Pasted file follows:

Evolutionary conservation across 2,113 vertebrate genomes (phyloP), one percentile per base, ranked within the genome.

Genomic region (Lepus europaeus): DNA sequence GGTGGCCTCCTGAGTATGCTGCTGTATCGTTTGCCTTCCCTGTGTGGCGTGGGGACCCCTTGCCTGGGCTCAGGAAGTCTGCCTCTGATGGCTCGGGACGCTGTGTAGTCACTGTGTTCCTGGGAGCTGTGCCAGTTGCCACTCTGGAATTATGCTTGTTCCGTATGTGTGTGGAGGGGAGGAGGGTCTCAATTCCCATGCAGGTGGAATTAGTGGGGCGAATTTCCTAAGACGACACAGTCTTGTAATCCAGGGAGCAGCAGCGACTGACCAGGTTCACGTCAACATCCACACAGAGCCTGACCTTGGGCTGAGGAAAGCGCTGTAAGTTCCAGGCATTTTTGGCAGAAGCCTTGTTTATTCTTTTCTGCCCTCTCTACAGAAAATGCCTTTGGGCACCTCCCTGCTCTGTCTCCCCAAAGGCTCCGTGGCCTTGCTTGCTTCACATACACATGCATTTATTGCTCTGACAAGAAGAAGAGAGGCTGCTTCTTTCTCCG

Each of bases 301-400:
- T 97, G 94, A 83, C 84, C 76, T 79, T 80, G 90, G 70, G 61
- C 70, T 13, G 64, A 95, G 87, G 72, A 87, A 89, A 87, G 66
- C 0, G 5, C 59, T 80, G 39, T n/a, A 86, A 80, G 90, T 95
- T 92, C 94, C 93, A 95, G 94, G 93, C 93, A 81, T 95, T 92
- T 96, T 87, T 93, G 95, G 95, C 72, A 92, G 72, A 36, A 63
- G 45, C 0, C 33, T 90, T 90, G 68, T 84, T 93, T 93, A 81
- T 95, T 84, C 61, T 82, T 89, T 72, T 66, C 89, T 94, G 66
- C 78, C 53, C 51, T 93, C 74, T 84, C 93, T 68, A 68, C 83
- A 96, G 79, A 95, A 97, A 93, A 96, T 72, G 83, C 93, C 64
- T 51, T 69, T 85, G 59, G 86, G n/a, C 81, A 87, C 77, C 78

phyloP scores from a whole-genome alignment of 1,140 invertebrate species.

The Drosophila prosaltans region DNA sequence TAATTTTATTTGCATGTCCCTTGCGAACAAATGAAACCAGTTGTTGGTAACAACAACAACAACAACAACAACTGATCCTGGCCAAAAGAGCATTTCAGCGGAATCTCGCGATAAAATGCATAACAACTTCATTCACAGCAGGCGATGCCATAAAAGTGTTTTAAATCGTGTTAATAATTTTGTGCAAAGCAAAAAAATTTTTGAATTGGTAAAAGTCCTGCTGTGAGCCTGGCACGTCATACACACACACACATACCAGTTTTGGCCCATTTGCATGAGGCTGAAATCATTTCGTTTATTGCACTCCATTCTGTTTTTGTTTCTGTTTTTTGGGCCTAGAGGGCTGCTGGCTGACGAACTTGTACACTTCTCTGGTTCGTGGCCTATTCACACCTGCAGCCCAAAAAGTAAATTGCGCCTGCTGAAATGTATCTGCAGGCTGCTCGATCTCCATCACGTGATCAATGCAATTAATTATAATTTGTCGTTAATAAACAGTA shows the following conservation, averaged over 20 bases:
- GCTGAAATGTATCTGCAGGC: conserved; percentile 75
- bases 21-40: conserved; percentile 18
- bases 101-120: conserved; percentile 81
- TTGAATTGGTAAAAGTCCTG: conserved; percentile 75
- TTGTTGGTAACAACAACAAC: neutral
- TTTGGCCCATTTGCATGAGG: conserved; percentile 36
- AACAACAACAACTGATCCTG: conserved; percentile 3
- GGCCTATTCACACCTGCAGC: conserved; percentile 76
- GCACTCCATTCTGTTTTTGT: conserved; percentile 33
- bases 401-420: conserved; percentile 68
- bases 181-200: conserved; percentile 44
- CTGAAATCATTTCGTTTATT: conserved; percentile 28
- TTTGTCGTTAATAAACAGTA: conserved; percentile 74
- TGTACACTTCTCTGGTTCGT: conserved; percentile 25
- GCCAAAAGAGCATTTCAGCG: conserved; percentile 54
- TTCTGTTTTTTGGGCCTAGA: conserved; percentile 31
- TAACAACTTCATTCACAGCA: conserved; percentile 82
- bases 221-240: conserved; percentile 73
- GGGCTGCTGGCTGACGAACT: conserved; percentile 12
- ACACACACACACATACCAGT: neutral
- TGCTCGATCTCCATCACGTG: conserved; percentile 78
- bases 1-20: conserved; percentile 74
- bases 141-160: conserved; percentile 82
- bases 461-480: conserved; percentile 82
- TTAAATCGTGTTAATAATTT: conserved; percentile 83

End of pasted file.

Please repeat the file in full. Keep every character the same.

Evolutionary conservation across 2,113 vertebrate genomes (phyloP), one percentile per base, ranked within the genome.

Genomic region (Lepus europaeus): DNA sequence GGTGGCCTCCTGAGTATGCTGCTGTATCGTTTGCCTTCCCTGTGTGGCGTGGGGACCCCTTGCCTGGGCTCAGGAAGTCTGCCTCTGATGGCTCGGGACGCTGTGTAGTCACTGTGTTCCTGGGAGCTGTGCCAGTTGCCACTCTGGAATTATGCTTGTTCCGTATGTGTGTGGAGGGGAGGAGGGTCTCAATTCCCATGCAGGTGGAATTAGTGGGGCGAATTTCCTAAGACGACACAGTCTTGTAATCCAGGGAGCAGCAGCGACTGACCAGGTTCACGTCAACATCCACACAGAGCCTGACCTTGGGCTGAGGAAAGCGCTGTAAGTTCCAGGCATTTTTGGCAGAAGCCTTGTTTATTCTTTTCTGCCCTCTCTACAGAAAATGCCTTTGGGCACCTCCCTGCTCTGTCTCCCCAAAGGCTCCGTGGCCTTGCTTGCTTCACATACACATGCATTTATTGCTCTGACAAGAAGAAGAGAGGCTGCTTCTTTCTCCG

Each of bases 301-400:
- T 97, G 94, A 83, C 84, C 76, T 79, T 80, G 90, G 70, G 61
- C 70, T 13, G 64, A 95, G 87, G 72, A 87, A 89, A 87, G 66
- C 0, G 5, C 59, T 80, G 39, T n/a, A 86, A 80, G 90, T 95
- T 92, C 94, C 93, A 95, G 94, G 93, C 93, A 81, T 95, T 92
- T 96, T 87, T 93, G 95, G 95, C 72, A 92, G 72, A 36, A 63
- G 45, C 0, C 33, T 90, T 90, G 68, T 84, T 93, T 93, A 81
- T 95, T 84, C 61, T 82, T 89, T 72, T 66, C 89, T 94, G 66
- C 78, C 53, C 51, T 93, C 74, T 84, C 93, T 68, A 68, C 83
- A 96, G 79, A 95, A 97, A 93, A 96, T 72, G 83, C 93, C 64
- T 51, T 69, T 85, G 59, G 86, G n/a, C 81, A 87, C 77, C 78

phyloP scores from a whole-genome alignment of 1,140 invertebrate species.

The Drosophila prosaltans region DNA sequence TAATTTTATTTGCATGTCCCTTGCGAACAAATGAAACCAGTTGTTGGTAACAACAACAACAACAACAACAACTGATCCTGGCCAAAAGAGCATTTCAGCGGAATCTCGCGATAAAATGCATAACAACTTCATTCACAGCAGGCGATGCCATAAAAGTGTTTTAAATCGTGTTAATAATTTTGTGCAAAGCAAAAAAATTTTTGAATTGGTAAAAGTCCTGCTGTGAGCCTGGCACGTCATACACACACACACATACCAGTTTTGGCCCATTTGCATGAGGCTGAAATCATTTCGTTTATTGCACTCCATTCTGTTTTTGTTTCTGTTTTTTGGGCCTAGAGGGCTGCTGGCTGACGAACTTGTACACTTCTCTGGTTCGTGGCCTATTCACACCTGCAGCCCAAAAAGTAAATTGCGCCTGCTGAAATGTATCTGCAGGCTGCTCGATCTCCATCACGTGATCAATGCAATTAATTATAATTTGTCGTTAATAAACAGTA shows the following conservation, averaged over 20 bases:
- GCTGAAATGTATCTGCAGGC: conserved; percentile 75
- bases 21-40: conserved; percentile 18
- bases 101-120: conserved; percentile 81
- TTGAATTGGTAAAAGTCCTG: conserved; percentile 75
- TTGTTGGTAACAACAACAAC: neutral
- TTTGGCCCATTTGCATGAGG: conserved; percentile 36
- AACAACAACAACTGATCCTG: conserved; percentile 3
- GGCCTATTCACACCTGCAGC: conserved; percentile 76
- GCACTCCATTCTGTTTTTGT: conserved; percentile 33
- bases 401-420: conserved; percentile 68
- bases 181-200: conserved; percentile 44
- CTGAAATCATTTCGTTTATT: conserved; percentile 28
- TTTGTCGTTAATAAACAGTA: conserved; percentile 74
- TGTACACTTCTCTGGTTCGT: conserved; percentile 25
- GCCAAAAGAGCATTTCAGCG: conserved; percentile 54
- TTCTGTTTTTTGGGCCTAGA: conserved; percentile 31
- TAACAACTTCATTCACAGCA: conserved; percentile 82
- bases 221-240: conserved; percentile 73
- GGGCTGCTGGCTGACGAACT: conserved; percentile 12
- ACACACACACACATACCAGT: neutral
- TGCTCGATCTCCATCACGTG: conserved; percentile 78
- bases 1-20: conserved; percentile 74
- bases 141-160: conserved; percentile 82
- bases 461-480: conserved; percentile 82
- TTAAATCGTGTTAATAATTT: conserved; percentile 83